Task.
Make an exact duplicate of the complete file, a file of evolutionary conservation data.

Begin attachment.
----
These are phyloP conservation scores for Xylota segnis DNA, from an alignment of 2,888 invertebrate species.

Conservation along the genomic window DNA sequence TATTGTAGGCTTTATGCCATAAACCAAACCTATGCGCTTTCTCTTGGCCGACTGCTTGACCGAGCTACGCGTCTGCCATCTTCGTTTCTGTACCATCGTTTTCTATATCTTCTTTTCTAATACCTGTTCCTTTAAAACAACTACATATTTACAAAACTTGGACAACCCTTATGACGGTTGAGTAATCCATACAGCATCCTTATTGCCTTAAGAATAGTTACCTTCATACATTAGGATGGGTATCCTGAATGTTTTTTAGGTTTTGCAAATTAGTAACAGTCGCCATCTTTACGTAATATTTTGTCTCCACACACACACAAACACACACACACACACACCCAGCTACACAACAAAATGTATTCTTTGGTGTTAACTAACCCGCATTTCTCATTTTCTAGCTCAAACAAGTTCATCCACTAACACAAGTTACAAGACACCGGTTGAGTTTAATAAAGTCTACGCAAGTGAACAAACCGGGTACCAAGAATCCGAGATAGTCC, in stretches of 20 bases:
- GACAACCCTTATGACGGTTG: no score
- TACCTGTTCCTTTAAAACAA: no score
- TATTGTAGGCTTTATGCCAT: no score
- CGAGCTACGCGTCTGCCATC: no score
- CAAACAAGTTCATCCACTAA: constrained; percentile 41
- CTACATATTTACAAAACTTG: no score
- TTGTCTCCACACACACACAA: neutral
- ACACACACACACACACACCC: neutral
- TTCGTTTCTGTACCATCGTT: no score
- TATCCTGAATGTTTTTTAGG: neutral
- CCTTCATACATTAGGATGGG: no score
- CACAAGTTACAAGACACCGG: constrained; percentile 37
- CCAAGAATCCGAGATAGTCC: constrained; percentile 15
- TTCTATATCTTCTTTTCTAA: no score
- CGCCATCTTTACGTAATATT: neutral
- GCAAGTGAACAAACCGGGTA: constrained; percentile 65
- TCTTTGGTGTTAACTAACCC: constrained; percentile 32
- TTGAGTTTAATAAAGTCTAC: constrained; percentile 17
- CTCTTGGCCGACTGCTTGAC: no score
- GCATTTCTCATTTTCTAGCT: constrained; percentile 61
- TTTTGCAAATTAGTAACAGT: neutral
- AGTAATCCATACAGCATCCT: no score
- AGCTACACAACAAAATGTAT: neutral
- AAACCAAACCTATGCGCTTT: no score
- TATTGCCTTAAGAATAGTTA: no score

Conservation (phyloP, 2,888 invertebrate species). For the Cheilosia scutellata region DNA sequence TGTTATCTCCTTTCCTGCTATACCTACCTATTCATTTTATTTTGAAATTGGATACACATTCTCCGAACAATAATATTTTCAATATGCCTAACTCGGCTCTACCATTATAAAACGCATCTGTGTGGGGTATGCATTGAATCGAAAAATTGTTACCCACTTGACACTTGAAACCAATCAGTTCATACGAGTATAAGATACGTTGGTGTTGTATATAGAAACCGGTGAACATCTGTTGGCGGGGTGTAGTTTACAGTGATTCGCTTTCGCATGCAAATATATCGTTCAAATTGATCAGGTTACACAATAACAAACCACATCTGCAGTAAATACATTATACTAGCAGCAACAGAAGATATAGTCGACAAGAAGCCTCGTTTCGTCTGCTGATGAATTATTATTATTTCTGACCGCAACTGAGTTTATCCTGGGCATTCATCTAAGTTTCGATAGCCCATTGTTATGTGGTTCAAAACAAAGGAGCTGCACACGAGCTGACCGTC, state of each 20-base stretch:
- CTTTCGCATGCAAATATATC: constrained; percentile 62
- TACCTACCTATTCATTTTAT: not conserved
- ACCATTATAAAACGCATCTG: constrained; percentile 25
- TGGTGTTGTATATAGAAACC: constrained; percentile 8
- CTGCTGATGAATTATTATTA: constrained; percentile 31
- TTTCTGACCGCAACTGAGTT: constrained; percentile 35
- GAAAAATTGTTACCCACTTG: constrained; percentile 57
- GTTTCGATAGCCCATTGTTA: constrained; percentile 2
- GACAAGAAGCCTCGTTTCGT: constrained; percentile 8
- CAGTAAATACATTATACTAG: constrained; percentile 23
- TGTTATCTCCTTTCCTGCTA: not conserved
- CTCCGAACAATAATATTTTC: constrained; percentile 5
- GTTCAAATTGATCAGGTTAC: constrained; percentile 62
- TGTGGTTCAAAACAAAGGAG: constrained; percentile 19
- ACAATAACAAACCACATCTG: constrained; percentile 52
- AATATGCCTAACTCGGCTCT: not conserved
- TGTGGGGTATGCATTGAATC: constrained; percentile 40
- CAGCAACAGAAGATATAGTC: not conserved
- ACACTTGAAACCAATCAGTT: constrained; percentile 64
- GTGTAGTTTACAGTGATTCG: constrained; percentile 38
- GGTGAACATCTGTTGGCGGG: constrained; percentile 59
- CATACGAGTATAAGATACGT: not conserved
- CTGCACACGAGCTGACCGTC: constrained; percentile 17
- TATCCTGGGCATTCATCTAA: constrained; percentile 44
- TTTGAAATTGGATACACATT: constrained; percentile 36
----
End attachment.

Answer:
These are phyloP conservation scores for Xylota segnis DNA, from an alignment of 2,888 invertebrate species.

Conservation along the genomic window DNA sequence TATTGTAGGCTTTATGCCATAAACCAAACCTATGCGCTTTCTCTTGGCCGACTGCTTGACCGAGCTACGCGTCTGCCATCTTCGTTTCTGTACCATCGTTTTCTATATCTTCTTTTCTAATACCTGTTCCTTTAAAACAACTACATATTTACAAAACTTGGACAACCCTTATGACGGTTGAGTAATCCATACAGCATCCTTATTGCCTTAAGAATAGTTACCTTCATACATTAGGATGGGTATCCTGAATGTTTTTTAGGTTTTGCAAATTAGTAACAGTCGCCATCTTTACGTAATATTTTGTCTCCACACACACACAAACACACACACACACACACCCAGCTACACAACAAAATGTATTCTTTGGTGTTAACTAACCCGCATTTCTCATTTTCTAGCTCAAACAAGTTCATCCACTAACACAAGTTACAAGACACCGGTTGAGTTTAATAAAGTCTACGCAAGTGAACAAACCGGGTACCAAGAATCCGAGATAGTCC, in stretches of 20 bases:
- GACAACCCTTATGACGGTTG: no score
- TACCTGTTCCTTTAAAACAA: no score
- TATTGTAGGCTTTATGCCAT: no score
- CGAGCTACGCGTCTGCCATC: no score
- CAAACAAGTTCATCCACTAA: constrained; percentile 41
- CTACATATTTACAAAACTTG: no score
- TTGTCTCCACACACACACAA: neutral
- ACACACACACACACACACCC: neutral
- TTCGTTTCTGTACCATCGTT: no score
- TATCCTGAATGTTTTTTAGG: neutral
- CCTTCATACATTAGGATGGG: no score
- CACAAGTTACAAGACACCGG: constrained; percentile 37
- CCAAGAATCCGAGATAGTCC: constrained; percentile 15
- TTCTATATCTTCTTTTCTAA: no score
- CGCCATCTTTACGTAATATT: neutral
- GCAAGTGAACAAACCGGGTA: constrained; percentile 65
- TCTTTGGTGTTAACTAACCC: constrained; percentile 32
- TTGAGTTTAATAAAGTCTAC: constrained; percentile 17
- CTCTTGGCCGACTGCTTGAC: no score
- GCATTTCTCATTTTCTAGCT: constrained; percentile 61
- TTTTGCAAATTAGTAACAGT: neutral
- AGTAATCCATACAGCATCCT: no score
- AGCTACACAACAAAATGTAT: neutral
- AAACCAAACCTATGCGCTTT: no score
- TATTGCCTTAAGAATAGTTA: no score

Conservation (phyloP, 2,888 invertebrate species). For the Cheilosia scutellata region DNA sequence TGTTATCTCCTTTCCTGCTATACCTACCTATTCATTTTATTTTGAAATTGGATACACATTCTCCGAACAATAATATTTTCAATATGCCTAACTCGGCTCTACCATTATAAAACGCATCTGTGTGGGGTATGCATTGAATCGAAAAATTGTTACCCACTTGACACTTGAAACCAATCAGTTCATACGAGTATAAGATACGTTGGTGTTGTATATAGAAACCGGTGAACATCTGTTGGCGGGGTGTAGTTTACAGTGATTCGCTTTCGCATGCAAATATATCGTTCAAATTGATCAGGTTACACAATAACAAACCACATCTGCAGTAAATACATTATACTAGCAGCAACAGAAGATATAGTCGACAAGAAGCCTCGTTTCGTCTGCTGATGAATTATTATTATTTCTGACCGCAACTGAGTTTATCCTGGGCATTCATCTAAGTTTCGATAGCCCATTGTTATGTGGTTCAAAACAAAGGAGCTGCACACGAGCTGACCGTC, state of each 20-base stretch:
- CTTTCGCATGCAAATATATC: constrained; percentile 62
- TACCTACCTATTCATTTTAT: not conserved
- ACCATTATAAAACGCATCTG: constrained; percentile 25
- TGGTGTTGTATATAGAAACC: constrained; percentile 8
- CTGCTGATGAATTATTATTA: constrained; percentile 31
- TTTCTGACCGCAACTGAGTT: constrained; percentile 35
- GAAAAATTGTTACCCACTTG: constrained; percentile 57
- GTTTCGATAGCCCATTGTTA: constrained; percentile 2
- GACAAGAAGCCTCGTTTCGT: constrained; percentile 8
- CAGTAAATACATTATACTAG: constrained; percentile 23
- TGTTATCTCCTTTCCTGCTA: not conserved
- CTCCGAACAATAATATTTTC: constrained; percentile 5
- GTTCAAATTGATCAGGTTAC: constrained; percentile 62
- TGTGGTTCAAAACAAAGGAG: constrained; percentile 19
- ACAATAACAAACCACATCTG: constrained; percentile 52
- AATATGCCTAACTCGGCTCT: not conserved
- TGTGGGGTATGCATTGAATC: constrained; percentile 40
- CAGCAACAGAAGATATAGTC: not conserved
- ACACTTGAAACCAATCAGTT: constrained; percentile 64
- GTGTAGTTTACAGTGATTCG: constrained; percentile 38
- GGTGAACATCTGTTGGCGGG: constrained; percentile 59
- CATACGAGTATAAGATACGT: not conserved
- CTGCACACGAGCTGACCGTC: constrained; percentile 17
- TATCCTGGGCATTCATCTAA: constrained; percentile 44
- TTTGAAATTGGATACACATT: constrained; percentile 36